Anonymous
Asked September 15, 2016

Can I be forced to resume tenancy

  • 1 Answer
  • 219 Views

If I don't give my late Tenant's sons a shop, Do they have right to take me to court for a shop after I renovate, or can I give this shop on rent to anyone else? I am renovating my house, actually I am destroying the whole building and constructing from scratch. I told my late tenant's sons to evacuate the shop, and they are evacuating it. And they ask me to give them the shop after renovation, but I don't want to rent them the shop, Because my actual tenant was their father who died years ago and the contract also expired long time ago. Main reason is, They are not really nice tenants, they filed cases against me, multiple times in the court with false charges and I have won those cases. My question is, Can I give this shop to anyone else than them or do they (my late Tenant's sons) have the right to appeal to the court for the shop. If they do have right to appeal to the court while the case is underway, can I give this place on rent to someone else? Thanks in Advance.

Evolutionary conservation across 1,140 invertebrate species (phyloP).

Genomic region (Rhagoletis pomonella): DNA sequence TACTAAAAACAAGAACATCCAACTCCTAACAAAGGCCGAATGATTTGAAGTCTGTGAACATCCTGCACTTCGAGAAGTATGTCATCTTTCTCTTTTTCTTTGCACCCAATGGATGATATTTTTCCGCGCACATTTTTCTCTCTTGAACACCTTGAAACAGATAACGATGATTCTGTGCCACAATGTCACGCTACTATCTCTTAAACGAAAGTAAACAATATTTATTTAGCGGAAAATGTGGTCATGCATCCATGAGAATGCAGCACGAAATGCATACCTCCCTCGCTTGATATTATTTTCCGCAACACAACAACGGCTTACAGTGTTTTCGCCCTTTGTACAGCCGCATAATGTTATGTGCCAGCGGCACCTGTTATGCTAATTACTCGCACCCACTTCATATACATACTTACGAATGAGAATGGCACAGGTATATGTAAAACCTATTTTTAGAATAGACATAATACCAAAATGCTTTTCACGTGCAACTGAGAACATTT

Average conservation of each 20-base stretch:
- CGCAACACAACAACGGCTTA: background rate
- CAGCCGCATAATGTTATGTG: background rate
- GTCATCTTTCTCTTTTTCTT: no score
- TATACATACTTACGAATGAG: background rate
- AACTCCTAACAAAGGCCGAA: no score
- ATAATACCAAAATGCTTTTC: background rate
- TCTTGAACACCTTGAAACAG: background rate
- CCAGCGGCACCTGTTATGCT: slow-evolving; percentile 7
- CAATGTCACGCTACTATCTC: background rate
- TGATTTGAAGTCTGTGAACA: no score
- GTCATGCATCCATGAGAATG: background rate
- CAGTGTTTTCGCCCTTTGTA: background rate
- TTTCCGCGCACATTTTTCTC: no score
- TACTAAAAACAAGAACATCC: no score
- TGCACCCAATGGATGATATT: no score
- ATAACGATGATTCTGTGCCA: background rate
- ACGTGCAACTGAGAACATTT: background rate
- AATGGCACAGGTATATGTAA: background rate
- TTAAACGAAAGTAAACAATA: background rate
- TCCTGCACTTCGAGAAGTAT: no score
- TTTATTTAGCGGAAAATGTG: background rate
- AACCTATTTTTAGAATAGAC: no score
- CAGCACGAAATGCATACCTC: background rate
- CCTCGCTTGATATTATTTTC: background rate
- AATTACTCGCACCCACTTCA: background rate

Answer 1

Default avatar
Saurabh Kumar

Legal heirs of the tenant are also tenants and get all the protection available to the tenant under the Rent Control Act of various states. However, it is the choice of the legal heir if he wants to renew the contract with the landlord and continue to stay.

 

Usually, the tenant signs a rent agreement with the landlord to occupy the property for a period of 11 months, with an option for periodic renewal. Since the Rent Control Act (which is largely in favour of the tenants) only applies on for lease agreements of at least 12 months, establishing an 11-month agreement helps landlords to take a pre-emptive measure for eviction.

 

In this case, since they did not renew their deceased father’s lease agreement, and you as the landlord have every right under the Rent Act to choose your tenants especially if the agreement is not renewed. Thus, even if they take you to court, you can cite their non-renewal in your favour, to deny them the tenancy. In other words, you are under no legal obligation to accord them tenancy rights.

Agree Comment 0 Agrees about 4 years ago

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